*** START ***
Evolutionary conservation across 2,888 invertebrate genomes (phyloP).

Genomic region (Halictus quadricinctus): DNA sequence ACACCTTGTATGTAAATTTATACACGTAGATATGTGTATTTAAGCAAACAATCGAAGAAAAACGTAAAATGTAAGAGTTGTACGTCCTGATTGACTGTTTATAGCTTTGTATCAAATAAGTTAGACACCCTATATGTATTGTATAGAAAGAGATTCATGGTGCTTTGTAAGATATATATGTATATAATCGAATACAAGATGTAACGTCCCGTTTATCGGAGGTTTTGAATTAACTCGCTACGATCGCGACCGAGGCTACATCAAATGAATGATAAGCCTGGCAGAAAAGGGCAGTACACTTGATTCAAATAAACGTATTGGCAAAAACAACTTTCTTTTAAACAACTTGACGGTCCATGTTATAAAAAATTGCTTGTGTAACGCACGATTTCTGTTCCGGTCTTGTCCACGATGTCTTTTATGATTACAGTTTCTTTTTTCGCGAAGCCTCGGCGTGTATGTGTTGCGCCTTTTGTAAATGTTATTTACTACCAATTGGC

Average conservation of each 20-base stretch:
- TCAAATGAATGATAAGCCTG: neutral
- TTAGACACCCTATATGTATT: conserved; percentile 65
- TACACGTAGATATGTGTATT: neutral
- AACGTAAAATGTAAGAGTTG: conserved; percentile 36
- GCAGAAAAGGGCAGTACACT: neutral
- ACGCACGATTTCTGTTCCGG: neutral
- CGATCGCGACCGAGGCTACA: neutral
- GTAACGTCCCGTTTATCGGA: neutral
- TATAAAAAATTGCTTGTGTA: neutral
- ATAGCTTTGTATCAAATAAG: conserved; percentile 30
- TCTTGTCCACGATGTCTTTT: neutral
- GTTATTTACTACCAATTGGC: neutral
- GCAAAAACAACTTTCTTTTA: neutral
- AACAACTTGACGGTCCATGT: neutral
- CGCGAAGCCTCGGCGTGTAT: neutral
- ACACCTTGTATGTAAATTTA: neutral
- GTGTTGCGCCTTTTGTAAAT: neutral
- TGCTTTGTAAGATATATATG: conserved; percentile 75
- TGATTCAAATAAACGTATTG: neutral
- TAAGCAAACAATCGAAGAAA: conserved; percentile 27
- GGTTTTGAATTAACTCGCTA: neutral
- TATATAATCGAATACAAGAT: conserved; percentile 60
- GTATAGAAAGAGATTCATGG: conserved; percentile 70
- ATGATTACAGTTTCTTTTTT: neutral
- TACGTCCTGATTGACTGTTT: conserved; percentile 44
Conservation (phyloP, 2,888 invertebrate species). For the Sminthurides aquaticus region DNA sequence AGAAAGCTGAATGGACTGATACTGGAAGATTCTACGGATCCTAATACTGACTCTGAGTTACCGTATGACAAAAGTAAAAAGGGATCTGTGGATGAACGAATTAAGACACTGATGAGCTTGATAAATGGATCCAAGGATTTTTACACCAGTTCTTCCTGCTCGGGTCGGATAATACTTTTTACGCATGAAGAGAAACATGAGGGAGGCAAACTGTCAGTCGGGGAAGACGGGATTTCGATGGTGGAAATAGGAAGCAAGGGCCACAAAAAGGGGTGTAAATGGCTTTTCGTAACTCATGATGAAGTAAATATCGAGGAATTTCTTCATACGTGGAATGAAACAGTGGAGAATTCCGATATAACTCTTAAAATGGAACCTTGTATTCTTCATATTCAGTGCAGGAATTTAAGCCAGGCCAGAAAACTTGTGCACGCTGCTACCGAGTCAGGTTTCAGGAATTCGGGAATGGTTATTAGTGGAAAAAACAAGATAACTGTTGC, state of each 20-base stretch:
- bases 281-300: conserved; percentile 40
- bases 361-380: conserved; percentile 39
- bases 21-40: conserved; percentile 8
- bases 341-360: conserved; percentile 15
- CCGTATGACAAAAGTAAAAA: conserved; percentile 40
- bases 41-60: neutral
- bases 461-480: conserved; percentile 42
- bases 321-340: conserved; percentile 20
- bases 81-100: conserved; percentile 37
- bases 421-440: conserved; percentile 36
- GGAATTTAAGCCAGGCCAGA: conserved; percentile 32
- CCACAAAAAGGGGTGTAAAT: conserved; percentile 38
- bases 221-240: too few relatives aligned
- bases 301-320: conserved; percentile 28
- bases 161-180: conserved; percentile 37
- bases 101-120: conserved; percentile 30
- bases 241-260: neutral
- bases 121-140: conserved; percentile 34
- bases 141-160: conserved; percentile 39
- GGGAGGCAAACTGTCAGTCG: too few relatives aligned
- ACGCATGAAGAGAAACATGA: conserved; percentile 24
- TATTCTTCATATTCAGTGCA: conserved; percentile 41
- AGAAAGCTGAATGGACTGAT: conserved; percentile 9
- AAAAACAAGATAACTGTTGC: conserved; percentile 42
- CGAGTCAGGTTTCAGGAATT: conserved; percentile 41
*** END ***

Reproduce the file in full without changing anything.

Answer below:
Evolutionary conservation across 2,888 invertebrate genomes (phyloP).

Genomic region (Halictus quadricinctus): DNA sequence ACACCTTGTATGTAAATTTATACACGTAGATATGTGTATTTAAGCAAACAATCGAAGAAAAACGTAAAATGTAAGAGTTGTACGTCCTGATTGACTGTTTATAGCTTTGTATCAAATAAGTTAGACACCCTATATGTATTGTATAGAAAGAGATTCATGGTGCTTTGTAAGATATATATGTATATAATCGAATACAAGATGTAACGTCCCGTTTATCGGAGGTTTTGAATTAACTCGCTACGATCGCGACCGAGGCTACATCAAATGAATGATAAGCCTGGCAGAAAAGGGCAGTACACTTGATTCAAATAAACGTATTGGCAAAAACAACTTTCTTTTAAACAACTTGACGGTCCATGTTATAAAAAATTGCTTGTGTAACGCACGATTTCTGTTCCGGTCTTGTCCACGATGTCTTTTATGATTACAGTTTCTTTTTTCGCGAAGCCTCGGCGTGTATGTGTTGCGCCTTTTGTAAATGTTATTTACTACCAATTGGC

Average conservation of each 20-base stretch:
- TCAAATGAATGATAAGCCTG: neutral
- TTAGACACCCTATATGTATT: conserved; percentile 65
- TACACGTAGATATGTGTATT: neutral
- AACGTAAAATGTAAGAGTTG: conserved; percentile 36
- GCAGAAAAGGGCAGTACACT: neutral
- ACGCACGATTTCTGTTCCGG: neutral
- CGATCGCGACCGAGGCTACA: neutral
- GTAACGTCCCGTTTATCGGA: neutral
- TATAAAAAATTGCTTGTGTA: neutral
- ATAGCTTTGTATCAAATAAG: conserved; percentile 30
- TCTTGTCCACGATGTCTTTT: neutral
- GTTATTTACTACCAATTGGC: neutral
- GCAAAAACAACTTTCTTTTA: neutral
- AACAACTTGACGGTCCATGT: neutral
- CGCGAAGCCTCGGCGTGTAT: neutral
- ACACCTTGTATGTAAATTTA: neutral
- GTGTTGCGCCTTTTGTAAAT: neutral
- TGCTTTGTAAGATATATATG: conserved; percentile 75
- TGATTCAAATAAACGTATTG: neutral
- TAAGCAAACAATCGAAGAAA: conserved; percentile 27
- GGTTTTGAATTAACTCGCTA: neutral
- TATATAATCGAATACAAGAT: conserved; percentile 60
- GTATAGAAAGAGATTCATGG: conserved; percentile 70
- ATGATTACAGTTTCTTTTTT: neutral
- TACGTCCTGATTGACTGTTT: conserved; percentile 44
Conservation (phyloP, 2,888 invertebrate species). For the Sminthurides aquaticus region DNA sequence AGAAAGCTGAATGGACTGATACTGGAAGATTCTACGGATCCTAATACTGACTCTGAGTTACCGTATGACAAAAGTAAAAAGGGATCTGTGGATGAACGAATTAAGACACTGATGAGCTTGATAAATGGATCCAAGGATTTTTACACCAGTTCTTCCTGCTCGGGTCGGATAATACTTTTTACGCATGAAGAGAAACATGAGGGAGGCAAACTGTCAGTCGGGGAAGACGGGATTTCGATGGTGGAAATAGGAAGCAAGGGCCACAAAAAGGGGTGTAAATGGCTTTTCGTAACTCATGATGAAGTAAATATCGAGGAATTTCTTCATACGTGGAATGAAACAGTGGAGAATTCCGATATAACTCTTAAAATGGAACCTTGTATTCTTCATATTCAGTGCAGGAATTTAAGCCAGGCCAGAAAACTTGTGCACGCTGCTACCGAGTCAGGTTTCAGGAATTCGGGAATGGTTATTAGTGGAAAAAACAAGATAACTGTTGC, state of each 20-base stretch:
- bases 281-300: conserved; percentile 40
- bases 361-380: conserved; percentile 39
- bases 21-40: conserved; percentile 8
- bases 341-360: conserved; percentile 15
- CCGTATGACAAAAGTAAAAA: conserved; percentile 40
- bases 41-60: neutral
- bases 461-480: conserved; percentile 42
- bases 321-340: conserved; percentile 20
- bases 81-100: conserved; percentile 37
- bases 421-440: conserved; percentile 36
- GGAATTTAAGCCAGGCCAGA: conserved; percentile 32
- CCACAAAAAGGGGTGTAAAT: conserved; percentile 38
- bases 221-240: too few relatives aligned
- bases 301-320: conserved; percentile 28
- bases 161-180: conserved; percentile 37
- bases 101-120: conserved; percentile 30
- bases 241-260: neutral
- bases 121-140: conserved; percentile 34
- bases 141-160: conserved; percentile 39
- GGGAGGCAAACTGTCAGTCG: too few relatives aligned
- ACGCATGAAGAGAAACATGA: conserved; percentile 24
- TATTCTTCATATTCAGTGCA: conserved; percentile 41
- AGAAAGCTGAATGGACTGAT: conserved; percentile 9
- AAAAACAAGATAACTGTTGC: conserved; percentile 42
- CGAGTCAGGTTTCAGGAATT: conserved; percentile 41